17.10.2012 - 17.10.2012 25 °C
Early in the morning we hit the road together with our Couchsurfing host, who decided to accompany us for this day trip. On our way to Tipón we came through a village which is known for its huge flat bread – so of course we stopped to take some with us (the price is about half compared to the market in Cusco, so worth a stop).
Tipón: It is located rather high up and as already described (several times) earlier, the Dodge doesn’t like it steep! Everything was fine until we hit a construction site, where we could have passed without any problems, but the workers stopped us only to tell us that we are fine to continue … we were not! It took several attempts, stones underneath the wheels and a few pushes until we could continue. Seriously, was that necessary?
Anyways, arriving at Tipón we figured it was totally worth the hassle! So far Tipón was one of the greatest places we have visited. It is beautifully located and maintained and almost no tourists come up here as it is considered far away/out of the way, not of high importance, etc … but if you ask me that is bulls*** it is totally worth a visit!!
Andahuaylillas: This is totally off the beaten track and luckily our hosts knew about this place. It is a tiny village and a little bit out of the way, but he took us anyways. The reason to go there is a beautiful church (entrance 10 Soles for adults and 5 Soles for students – it is not included in the Boleto Turistico) that was built by the Spanish in order to convert the Inka. Currently the church is under construction – which personally for Chris and me was more interesting than the actual church, plus we managed to sneak upstairs to have a look at the super-old organs and a close look at the ceiling, which is being repainted Anyways, it is called the Sixtine Chapel of South America, which by our means is a little exaggerative, but it is worth a visit!
Pikillacta: Our next stop was the pre-Inka ruin of Pikillacta – a giant area with tons of ruins and probably interesting if one knows what he’s looking at, but to be honest after Tipón and the church it was rather.. ääähhmm boring.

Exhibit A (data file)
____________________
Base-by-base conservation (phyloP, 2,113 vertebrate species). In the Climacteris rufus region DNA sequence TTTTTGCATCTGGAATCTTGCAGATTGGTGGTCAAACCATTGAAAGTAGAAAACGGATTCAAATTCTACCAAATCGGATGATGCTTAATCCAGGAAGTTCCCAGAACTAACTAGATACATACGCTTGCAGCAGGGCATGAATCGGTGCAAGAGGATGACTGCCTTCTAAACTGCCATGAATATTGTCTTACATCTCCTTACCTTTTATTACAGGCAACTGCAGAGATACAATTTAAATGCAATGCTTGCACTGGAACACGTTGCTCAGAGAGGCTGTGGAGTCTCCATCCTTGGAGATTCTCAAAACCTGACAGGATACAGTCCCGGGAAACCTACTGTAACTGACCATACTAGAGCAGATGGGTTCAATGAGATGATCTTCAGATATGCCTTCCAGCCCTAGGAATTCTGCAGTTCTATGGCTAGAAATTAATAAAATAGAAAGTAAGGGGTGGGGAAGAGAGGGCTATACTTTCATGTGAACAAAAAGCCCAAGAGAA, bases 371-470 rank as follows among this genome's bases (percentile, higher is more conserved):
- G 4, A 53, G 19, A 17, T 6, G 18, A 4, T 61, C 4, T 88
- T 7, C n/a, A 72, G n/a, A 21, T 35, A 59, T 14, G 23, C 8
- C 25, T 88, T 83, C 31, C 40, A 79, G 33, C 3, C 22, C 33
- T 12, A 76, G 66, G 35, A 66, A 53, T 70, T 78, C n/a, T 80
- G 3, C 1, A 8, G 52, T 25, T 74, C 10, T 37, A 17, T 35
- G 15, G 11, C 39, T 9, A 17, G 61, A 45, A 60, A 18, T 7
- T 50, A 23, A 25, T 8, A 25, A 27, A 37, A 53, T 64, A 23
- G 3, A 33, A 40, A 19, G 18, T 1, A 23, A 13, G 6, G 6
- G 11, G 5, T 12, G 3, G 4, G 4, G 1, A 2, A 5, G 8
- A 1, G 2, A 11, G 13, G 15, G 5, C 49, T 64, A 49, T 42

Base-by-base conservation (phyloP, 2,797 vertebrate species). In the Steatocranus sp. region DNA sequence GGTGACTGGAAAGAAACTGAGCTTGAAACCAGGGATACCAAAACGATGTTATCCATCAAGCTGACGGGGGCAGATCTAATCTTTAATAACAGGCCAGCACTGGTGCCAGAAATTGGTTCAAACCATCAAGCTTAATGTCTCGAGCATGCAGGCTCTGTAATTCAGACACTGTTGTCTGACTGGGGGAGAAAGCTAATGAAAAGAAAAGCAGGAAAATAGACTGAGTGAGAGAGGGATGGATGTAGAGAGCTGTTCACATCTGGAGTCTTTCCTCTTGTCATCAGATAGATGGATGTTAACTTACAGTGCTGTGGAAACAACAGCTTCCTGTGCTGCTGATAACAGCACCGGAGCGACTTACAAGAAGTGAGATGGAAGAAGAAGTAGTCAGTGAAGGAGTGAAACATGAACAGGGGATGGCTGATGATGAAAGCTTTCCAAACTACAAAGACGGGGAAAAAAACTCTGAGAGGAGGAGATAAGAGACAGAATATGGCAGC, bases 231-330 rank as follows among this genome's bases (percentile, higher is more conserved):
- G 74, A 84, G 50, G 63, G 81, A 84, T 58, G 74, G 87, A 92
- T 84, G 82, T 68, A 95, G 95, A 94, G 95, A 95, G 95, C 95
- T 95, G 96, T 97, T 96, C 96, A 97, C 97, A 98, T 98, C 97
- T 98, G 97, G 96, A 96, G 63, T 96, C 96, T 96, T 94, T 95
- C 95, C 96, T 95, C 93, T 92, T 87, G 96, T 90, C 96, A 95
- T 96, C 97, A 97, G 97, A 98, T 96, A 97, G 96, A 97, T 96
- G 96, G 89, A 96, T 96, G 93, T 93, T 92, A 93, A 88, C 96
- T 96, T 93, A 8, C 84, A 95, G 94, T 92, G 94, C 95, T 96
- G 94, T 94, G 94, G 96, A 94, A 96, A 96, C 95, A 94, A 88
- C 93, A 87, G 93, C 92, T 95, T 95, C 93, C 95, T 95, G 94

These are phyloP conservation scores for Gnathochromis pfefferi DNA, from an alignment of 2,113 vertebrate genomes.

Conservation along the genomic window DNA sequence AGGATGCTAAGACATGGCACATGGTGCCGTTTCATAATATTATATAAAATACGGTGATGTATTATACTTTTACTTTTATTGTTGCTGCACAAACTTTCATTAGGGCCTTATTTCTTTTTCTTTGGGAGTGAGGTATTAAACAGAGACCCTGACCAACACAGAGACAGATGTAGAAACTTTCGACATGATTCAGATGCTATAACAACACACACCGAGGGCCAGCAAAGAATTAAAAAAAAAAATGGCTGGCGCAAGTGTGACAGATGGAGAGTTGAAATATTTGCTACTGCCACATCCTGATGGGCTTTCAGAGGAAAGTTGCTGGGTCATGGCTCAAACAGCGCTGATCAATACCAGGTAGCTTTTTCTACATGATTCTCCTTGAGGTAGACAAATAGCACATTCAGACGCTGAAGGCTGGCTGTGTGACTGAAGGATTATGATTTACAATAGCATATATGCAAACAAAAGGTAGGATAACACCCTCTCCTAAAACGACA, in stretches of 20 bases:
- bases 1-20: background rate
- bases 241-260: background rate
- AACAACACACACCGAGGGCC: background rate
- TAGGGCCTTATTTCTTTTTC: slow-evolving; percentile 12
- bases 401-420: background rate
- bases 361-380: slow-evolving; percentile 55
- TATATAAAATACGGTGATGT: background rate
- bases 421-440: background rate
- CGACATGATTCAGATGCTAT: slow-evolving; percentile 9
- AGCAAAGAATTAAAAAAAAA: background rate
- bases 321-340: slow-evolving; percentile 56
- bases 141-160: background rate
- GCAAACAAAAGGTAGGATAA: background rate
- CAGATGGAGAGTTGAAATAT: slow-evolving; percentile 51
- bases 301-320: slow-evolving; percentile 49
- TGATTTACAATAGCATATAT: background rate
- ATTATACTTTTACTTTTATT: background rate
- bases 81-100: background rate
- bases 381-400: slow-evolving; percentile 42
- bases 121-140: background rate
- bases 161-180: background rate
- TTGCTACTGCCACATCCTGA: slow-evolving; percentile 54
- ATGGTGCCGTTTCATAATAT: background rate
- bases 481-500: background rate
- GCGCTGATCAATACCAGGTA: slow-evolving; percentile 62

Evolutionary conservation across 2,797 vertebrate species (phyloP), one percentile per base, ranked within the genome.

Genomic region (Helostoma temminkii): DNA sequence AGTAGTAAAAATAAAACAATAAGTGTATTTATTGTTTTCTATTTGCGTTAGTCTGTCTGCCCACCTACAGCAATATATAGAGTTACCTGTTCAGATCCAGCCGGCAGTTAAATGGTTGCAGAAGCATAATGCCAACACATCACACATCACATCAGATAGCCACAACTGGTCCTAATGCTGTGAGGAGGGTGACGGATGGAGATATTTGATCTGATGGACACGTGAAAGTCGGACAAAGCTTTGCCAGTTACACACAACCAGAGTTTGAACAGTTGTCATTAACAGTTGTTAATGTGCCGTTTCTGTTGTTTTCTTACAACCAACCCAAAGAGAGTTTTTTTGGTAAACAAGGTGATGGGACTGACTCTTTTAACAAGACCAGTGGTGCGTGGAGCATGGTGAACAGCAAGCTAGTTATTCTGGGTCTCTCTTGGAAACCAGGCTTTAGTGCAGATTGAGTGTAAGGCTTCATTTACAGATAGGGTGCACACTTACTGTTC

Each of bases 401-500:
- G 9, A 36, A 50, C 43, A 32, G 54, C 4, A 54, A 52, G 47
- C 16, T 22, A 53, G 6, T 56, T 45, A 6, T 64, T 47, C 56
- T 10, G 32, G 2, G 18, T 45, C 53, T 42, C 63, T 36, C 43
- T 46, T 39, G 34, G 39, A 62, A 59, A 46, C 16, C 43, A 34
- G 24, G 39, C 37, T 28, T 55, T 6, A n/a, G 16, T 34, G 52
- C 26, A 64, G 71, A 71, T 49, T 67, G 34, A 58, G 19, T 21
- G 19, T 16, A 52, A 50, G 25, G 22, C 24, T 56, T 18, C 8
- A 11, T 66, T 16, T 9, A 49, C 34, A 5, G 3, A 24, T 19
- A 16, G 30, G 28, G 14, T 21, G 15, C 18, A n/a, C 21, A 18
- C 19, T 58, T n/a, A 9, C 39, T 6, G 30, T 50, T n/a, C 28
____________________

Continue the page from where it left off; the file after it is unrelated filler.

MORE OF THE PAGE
Pisac: On our way to Pisac I fell into a pretty deep sleep, but I think the landscape should be nice to see Anyways, I woke up perfectly to enjoy lunch at the market in the city of Pisac – to the ruins it was still a drive, about 20 minutes up the hill. But on the way we discovered a sign to Amaru – a community which was described in one of our guidebooks and which we definitely wanted to visit (but more on that later!).
The ruins of Pisac are amazing! First of all I think Pisac has the most terraces build into the mountain of all ruins in the area, second everything is directly build on/into the mountain and it is quite a hike to see the entire area – sadly tourist groups mostly just visit the first part and a lot of people miss out on the outstanding view that offers to have a look at the ruins of the Inka-city Pisac and at the new city of Pisac at the same time. But on the other hand it is nice for individual travelers, as one gets to see the second part rather in peace of the masses
Back to our personal adventures: Our Couchsurfing host left us in Pisac as he had to catch the bus back to Cusco. We continued in a positive mood to soon find a place to settle down for the night – but unfortunately it turned out the other way. Quite soon it got dark, and looking for a quiet road while it is dark is not an easy thing… as we reached the bottom of our patience we even started looking for Hospedajes, but in the Sacred Valley rooms are quite expensive. So after the 3rd one that told us the night is 60 Soles (usually we pay about 20 Soles) we went back to searching a place for the night. Finally we parked the car in front of a Rafting place – which we later found out was almost in Urubamba!! But well, we slept well and once our seats are put down to a bed, the curtains are closed, and the PJs are put on everything seems to be fine again